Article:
“Only the colored people themselves can determine their political, social and economic future.”
William Monroe Trotter
This course surveys a hidden canon of African American film while also uncovers the roots of representational injustice in Hollywood and the secret, but cardinal role Woodrow Wilson played in the production and distribution of Griffith’s “The Birth of a Nation” that led to the rebirth of the KKK. Wilson’s policy of segregation was adapted by Hollywood as a self-censoring industry regulation of representation. Black people could only appear on screen as subservient and marginal characters, never as equals, partners or leaders. This industry code, Wilson’s legacy, has become second nature to Hollywood.
Comparison Video Narration Script:
Tracing the important moments of cinematic history, one can see how D.W. Griffith’s The birth of a Nation is aligned with Victor Fleming's Gone with the Wind, an extension of racist cinema in Hollywood.
Both films emphasize the decline of the Confederate South, lamenting a certain way of living that no longer favors the white demographic. Griffiths cites more directly the fact of black people having access to power as a reason for this decline while Gone with the Wind makes use of euphemistic, romantic language, yet it is still not devoid of racial undertones with the mention of master and slave.
The films also have caricatures of black domestic workers that dehumanize black people to stereotyped roles that are servicing white characters. While black face was not as commonplace in Fleming's time, there is still a distortion of black features with the discolored gray hair of the black male servant and a certain physicality that was characteristic of the mammy caricature.
Thinking further on the caricatures, both Griffiths and Flemings portray a Mammy that was typically a sexless, overweight older Black woman that spent all of her time catering to the needs of a white household or specifically a young white female in these instances. She is little more than a household appliance, stripped of agency and built for service.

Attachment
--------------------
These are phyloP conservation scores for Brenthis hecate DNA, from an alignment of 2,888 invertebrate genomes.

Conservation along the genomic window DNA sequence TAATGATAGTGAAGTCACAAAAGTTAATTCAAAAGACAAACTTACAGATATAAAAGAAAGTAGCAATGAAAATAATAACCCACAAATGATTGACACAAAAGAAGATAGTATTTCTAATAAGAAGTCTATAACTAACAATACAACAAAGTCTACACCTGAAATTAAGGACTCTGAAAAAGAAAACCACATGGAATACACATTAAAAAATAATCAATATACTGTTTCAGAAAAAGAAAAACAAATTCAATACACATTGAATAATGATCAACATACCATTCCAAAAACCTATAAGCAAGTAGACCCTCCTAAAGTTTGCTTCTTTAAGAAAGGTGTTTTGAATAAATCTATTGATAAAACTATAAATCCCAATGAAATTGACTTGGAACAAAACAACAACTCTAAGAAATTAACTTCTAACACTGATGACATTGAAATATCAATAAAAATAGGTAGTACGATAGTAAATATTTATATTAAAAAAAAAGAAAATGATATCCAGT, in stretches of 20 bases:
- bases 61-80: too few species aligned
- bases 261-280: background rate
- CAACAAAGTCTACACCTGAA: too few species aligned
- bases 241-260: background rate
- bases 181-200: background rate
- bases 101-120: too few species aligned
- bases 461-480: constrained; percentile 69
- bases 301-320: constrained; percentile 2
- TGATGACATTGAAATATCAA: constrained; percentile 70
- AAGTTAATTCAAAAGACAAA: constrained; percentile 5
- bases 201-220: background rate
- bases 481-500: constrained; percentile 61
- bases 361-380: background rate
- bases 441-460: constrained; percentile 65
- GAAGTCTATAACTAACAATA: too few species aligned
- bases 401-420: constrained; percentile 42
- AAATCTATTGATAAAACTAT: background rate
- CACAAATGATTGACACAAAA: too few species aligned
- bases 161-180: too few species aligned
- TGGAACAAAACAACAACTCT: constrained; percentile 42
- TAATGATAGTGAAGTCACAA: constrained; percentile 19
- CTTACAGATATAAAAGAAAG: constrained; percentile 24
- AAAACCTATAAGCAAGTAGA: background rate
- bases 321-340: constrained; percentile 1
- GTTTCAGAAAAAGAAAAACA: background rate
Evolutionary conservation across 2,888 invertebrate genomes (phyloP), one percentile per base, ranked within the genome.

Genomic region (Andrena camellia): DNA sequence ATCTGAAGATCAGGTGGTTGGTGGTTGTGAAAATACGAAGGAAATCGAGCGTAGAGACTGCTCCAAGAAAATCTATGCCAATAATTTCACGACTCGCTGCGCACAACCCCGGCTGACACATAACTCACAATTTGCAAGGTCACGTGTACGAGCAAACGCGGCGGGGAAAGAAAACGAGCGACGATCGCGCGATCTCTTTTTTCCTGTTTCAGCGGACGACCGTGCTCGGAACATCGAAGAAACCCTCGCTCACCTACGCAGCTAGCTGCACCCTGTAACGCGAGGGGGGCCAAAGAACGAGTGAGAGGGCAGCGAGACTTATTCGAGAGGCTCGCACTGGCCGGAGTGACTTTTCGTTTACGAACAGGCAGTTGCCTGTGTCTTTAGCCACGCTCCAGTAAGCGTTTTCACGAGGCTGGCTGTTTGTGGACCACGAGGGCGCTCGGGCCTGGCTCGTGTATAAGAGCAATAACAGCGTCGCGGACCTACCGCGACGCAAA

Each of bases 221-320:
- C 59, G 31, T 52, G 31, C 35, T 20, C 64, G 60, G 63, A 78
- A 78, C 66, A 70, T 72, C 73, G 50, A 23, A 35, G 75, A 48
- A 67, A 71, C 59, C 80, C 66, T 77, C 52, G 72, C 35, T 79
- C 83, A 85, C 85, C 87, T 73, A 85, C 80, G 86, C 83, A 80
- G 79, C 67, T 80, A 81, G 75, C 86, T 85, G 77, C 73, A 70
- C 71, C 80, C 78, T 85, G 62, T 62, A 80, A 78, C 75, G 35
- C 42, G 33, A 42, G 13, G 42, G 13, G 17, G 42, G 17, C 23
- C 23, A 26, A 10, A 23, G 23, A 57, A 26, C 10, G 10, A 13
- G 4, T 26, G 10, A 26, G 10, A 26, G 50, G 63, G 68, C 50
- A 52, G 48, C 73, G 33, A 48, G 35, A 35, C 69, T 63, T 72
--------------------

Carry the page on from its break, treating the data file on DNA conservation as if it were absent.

Griffiths and Flemings additionally include moments of Southern opulence where white characters feel entitled to enjoy the life of luxury that has been afforded to them without having to acknowledge or confront the black lives and black labor that have allowed them to participate in these indulgent practices.
The films also use imagery of slaves working in fields as a backdrop. What's important here is noticing how slaves serve as background to white characters or even opening credits, as if set pieces, never becoming anything more than part of the landscape.
They both additionally sympathize with the losing southern cause during the civil war, emphasizing violence and destruction of once quaint and peaceful towns. Griffiths film, however, puts more black individuals at the head of these attacks and makes use of a white, southern family unit while Fleming makes sure to include dignified southern soldiers marching nobally into war.
There is also a portrayal of northern abolistinists, both toting the unfulfilled promise of 40 acres and a mule in an almost propagandistic manner, that enlist former slaves potrayed to be ignorant, dumb, and in need of a white savior to educate them on how to help themselves.
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